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How’s the anxiety level now that school is back

Student carrying their books.

By April Murphy

On the 27th of January, Queensland school-aged students return to their learning environments. For some parents, the question lingers: “is my child feeling anxious about going back to school?”

Like everyone, 2020 was an unfamiliar year for children. Their daily life at school was interrupted by COVID-19. Restrictions were put in place, no more parent drop-offs, learning from home was introduced, and the routine behind sanitising was implemented, to name a few. With the UK strain of coronavirus in our midst, the new habits are not set to change.

Returning to school or starting for the first time can already twist children’s emotions, but adding the ongoing pandemic to the mix can be a lot for the little ones to deal with.

Queensland schools are preparing for the students’ return, and many are helping to alleviate any anxiousness that might be looming.

St Edwards Catholic School has sent out starting packs to their new prep students. The package includes a calming poem for mum or dad to read to their child the night before school. Seeds Early Learning Centre sent home tiny worry dolls to help the worries go away.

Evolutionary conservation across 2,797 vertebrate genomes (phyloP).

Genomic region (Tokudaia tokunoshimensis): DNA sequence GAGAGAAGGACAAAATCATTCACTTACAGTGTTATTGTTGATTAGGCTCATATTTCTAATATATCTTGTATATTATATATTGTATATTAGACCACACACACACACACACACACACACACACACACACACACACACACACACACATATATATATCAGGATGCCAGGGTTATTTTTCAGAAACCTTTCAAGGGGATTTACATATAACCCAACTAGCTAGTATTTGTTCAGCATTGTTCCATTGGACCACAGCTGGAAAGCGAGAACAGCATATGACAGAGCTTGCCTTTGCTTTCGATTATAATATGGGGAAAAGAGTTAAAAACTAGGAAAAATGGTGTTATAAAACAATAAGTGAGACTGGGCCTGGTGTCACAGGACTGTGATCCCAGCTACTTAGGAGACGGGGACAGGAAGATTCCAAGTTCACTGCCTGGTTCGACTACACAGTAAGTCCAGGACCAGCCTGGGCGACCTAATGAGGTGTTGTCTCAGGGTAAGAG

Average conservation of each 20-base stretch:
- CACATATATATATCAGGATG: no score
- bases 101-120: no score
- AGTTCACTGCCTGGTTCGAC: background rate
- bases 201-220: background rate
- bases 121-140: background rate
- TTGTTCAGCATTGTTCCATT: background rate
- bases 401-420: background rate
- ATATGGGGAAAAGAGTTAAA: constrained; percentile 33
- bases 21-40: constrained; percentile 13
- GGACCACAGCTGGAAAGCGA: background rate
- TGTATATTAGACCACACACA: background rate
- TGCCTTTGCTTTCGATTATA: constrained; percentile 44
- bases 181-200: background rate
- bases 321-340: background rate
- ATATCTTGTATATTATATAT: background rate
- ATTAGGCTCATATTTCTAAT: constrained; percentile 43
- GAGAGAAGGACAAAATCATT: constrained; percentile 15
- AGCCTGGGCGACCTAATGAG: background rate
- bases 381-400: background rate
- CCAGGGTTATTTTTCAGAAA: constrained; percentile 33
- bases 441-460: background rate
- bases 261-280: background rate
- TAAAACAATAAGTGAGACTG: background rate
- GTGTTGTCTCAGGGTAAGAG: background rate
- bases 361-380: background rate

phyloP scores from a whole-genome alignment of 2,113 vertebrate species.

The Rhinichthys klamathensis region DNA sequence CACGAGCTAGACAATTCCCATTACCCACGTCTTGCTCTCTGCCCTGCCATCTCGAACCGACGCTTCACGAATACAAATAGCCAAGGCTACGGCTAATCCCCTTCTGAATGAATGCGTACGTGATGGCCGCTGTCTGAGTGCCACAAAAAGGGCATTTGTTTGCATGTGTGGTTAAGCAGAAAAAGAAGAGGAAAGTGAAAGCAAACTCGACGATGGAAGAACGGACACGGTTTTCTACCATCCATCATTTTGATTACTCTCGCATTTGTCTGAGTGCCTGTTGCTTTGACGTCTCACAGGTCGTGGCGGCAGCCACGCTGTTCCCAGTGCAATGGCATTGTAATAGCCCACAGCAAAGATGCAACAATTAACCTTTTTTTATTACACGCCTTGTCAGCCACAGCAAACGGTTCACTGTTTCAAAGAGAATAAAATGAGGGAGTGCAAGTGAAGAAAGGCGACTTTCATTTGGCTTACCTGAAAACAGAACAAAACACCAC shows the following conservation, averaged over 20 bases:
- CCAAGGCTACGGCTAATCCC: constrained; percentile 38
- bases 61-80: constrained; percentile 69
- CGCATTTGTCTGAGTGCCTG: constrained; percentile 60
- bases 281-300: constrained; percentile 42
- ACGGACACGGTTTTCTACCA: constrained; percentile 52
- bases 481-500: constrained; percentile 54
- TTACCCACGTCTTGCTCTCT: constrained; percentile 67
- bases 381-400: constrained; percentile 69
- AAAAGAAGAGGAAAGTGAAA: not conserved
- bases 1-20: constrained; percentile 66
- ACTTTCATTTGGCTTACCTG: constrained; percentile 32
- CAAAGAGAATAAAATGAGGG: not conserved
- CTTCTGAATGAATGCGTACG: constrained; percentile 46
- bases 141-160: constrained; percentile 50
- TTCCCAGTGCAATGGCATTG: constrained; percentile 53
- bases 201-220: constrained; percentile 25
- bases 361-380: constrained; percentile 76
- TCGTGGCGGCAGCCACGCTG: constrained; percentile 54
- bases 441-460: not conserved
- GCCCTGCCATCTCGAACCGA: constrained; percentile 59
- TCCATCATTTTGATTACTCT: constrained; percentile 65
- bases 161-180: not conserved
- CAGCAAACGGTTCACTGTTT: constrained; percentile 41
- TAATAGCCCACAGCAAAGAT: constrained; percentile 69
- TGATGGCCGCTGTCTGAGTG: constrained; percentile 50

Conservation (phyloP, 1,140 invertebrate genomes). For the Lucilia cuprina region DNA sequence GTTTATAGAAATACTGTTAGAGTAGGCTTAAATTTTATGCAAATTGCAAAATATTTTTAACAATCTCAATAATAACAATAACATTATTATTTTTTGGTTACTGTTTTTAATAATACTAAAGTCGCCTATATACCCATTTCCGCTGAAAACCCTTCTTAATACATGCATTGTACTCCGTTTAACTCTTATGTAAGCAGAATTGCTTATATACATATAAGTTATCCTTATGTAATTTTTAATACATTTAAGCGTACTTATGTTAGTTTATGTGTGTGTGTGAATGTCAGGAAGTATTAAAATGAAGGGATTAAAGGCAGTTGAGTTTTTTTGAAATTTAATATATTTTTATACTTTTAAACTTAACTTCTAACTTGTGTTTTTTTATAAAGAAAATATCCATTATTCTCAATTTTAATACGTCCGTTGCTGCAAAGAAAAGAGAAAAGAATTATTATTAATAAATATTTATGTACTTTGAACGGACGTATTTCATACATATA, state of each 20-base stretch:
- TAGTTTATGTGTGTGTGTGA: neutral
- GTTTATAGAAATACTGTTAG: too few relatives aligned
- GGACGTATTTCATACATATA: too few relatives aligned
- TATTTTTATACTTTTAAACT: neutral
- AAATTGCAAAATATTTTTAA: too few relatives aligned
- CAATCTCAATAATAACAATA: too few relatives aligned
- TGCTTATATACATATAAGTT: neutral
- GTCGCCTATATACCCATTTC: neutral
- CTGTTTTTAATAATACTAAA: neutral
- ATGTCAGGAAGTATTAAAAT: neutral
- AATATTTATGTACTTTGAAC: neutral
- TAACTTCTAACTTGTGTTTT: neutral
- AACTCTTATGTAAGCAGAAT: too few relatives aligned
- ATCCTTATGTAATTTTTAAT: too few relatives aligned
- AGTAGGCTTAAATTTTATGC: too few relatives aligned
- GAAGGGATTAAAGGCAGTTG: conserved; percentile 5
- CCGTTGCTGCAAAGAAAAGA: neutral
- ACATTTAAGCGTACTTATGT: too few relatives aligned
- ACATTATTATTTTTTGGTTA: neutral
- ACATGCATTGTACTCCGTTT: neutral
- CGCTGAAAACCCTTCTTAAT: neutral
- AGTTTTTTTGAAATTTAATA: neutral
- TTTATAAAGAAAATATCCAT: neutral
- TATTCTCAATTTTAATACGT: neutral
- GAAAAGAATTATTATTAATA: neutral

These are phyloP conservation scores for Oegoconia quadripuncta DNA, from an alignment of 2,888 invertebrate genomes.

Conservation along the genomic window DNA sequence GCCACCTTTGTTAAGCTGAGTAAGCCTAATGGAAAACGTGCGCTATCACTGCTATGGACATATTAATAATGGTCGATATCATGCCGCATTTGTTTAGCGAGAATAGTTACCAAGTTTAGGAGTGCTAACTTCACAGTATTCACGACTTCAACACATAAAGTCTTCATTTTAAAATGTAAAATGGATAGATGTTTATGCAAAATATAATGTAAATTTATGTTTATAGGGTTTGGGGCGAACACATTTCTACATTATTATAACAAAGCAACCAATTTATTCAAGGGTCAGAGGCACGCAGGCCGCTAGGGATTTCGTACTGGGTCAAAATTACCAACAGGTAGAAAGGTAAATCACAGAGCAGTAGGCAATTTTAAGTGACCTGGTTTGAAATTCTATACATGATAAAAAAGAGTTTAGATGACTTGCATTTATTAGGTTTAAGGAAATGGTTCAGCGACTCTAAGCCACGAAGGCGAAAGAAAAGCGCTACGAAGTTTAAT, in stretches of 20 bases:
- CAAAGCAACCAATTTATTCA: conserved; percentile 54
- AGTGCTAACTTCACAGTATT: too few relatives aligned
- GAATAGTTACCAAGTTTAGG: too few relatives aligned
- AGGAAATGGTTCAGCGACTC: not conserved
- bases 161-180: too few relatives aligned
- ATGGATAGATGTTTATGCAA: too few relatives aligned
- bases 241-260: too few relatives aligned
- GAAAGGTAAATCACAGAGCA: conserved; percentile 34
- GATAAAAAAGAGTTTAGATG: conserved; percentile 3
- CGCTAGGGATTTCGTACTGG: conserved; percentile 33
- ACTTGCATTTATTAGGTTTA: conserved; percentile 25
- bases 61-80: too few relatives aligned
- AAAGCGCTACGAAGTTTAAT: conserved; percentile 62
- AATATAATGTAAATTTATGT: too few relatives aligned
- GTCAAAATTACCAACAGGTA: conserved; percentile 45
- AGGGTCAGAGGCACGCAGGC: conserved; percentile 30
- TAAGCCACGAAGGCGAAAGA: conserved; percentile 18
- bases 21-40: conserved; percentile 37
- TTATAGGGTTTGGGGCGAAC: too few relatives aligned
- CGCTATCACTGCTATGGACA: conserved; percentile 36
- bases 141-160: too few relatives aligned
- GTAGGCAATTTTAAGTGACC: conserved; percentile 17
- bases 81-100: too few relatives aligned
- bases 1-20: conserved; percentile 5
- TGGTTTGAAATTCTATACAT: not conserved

Beyond Blue offers a list of key indicators that can help you identify if your son or daughter feels anxious. Some examples are:

• Pre-schoolers might start to show fear of being on their own and of the dark;

• School-age children might be afraid of supernatural things (like ghosts), social situations, failure, criticism or tests, and physical harm or threat.

On the Beyond Blue website, you can also find some helpful tips to deal with the anxiety.

• Acknowledge your child’s fear – don’t dismiss or ignore it.
•Gently encourage your child to do things they’re anxious about but don’t push them to face situations they don’t want to meet.
•Wait until your child actually gets anxious before you step in to help.
•Praise your child for doing something they’re anxious about, rather than criticising them for being afraid.
•Avoid labelling your child as ‘shy’ or ‘anxious’.

The organisation “Raising Children” states that is entirely normal for your child to feel anxious about returning to school and to seek professional help if you think the anxiety is affecting your child’s health or happiness.

“Head to Health” offer digital mental health resources from service provides. These resources aid in helping childing suffering from anxiety.

Other possible avenues to seek help are:

Your child’s school councillor
Your child’s doctor
Heads Space
Kids Help Line

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